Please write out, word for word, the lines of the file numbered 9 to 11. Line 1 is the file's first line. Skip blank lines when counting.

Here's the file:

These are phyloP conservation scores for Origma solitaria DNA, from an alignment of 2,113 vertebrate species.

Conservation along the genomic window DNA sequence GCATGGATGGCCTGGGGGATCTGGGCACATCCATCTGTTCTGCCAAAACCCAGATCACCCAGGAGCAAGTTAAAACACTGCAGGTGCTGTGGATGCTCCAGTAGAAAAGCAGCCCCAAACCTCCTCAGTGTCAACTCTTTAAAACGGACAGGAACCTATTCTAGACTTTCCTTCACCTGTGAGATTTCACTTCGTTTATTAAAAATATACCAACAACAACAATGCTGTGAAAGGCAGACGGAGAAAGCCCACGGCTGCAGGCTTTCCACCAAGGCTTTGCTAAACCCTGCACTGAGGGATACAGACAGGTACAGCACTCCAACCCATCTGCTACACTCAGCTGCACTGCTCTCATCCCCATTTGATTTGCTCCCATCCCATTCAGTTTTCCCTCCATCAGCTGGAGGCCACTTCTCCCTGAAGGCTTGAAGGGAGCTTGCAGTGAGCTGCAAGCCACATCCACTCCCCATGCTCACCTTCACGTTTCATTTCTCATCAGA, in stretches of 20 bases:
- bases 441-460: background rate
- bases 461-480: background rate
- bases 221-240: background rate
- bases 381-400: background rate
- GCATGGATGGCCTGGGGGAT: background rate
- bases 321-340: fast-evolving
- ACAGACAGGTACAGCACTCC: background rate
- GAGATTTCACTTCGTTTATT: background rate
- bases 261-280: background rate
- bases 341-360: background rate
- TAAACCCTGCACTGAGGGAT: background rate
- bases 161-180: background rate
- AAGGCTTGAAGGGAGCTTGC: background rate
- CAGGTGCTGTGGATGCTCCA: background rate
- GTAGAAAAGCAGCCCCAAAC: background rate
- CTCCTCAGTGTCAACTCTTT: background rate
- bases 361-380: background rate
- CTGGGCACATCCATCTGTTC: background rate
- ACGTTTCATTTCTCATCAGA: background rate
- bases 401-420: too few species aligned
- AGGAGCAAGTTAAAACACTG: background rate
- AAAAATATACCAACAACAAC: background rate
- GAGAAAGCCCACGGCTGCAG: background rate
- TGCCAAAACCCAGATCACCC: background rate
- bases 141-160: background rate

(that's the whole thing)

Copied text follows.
- ACAGACAGGTACAGCACTCC: background rate
- GAGATTTCACTTCGTTTATT: background rate
- bases 261-280: background rate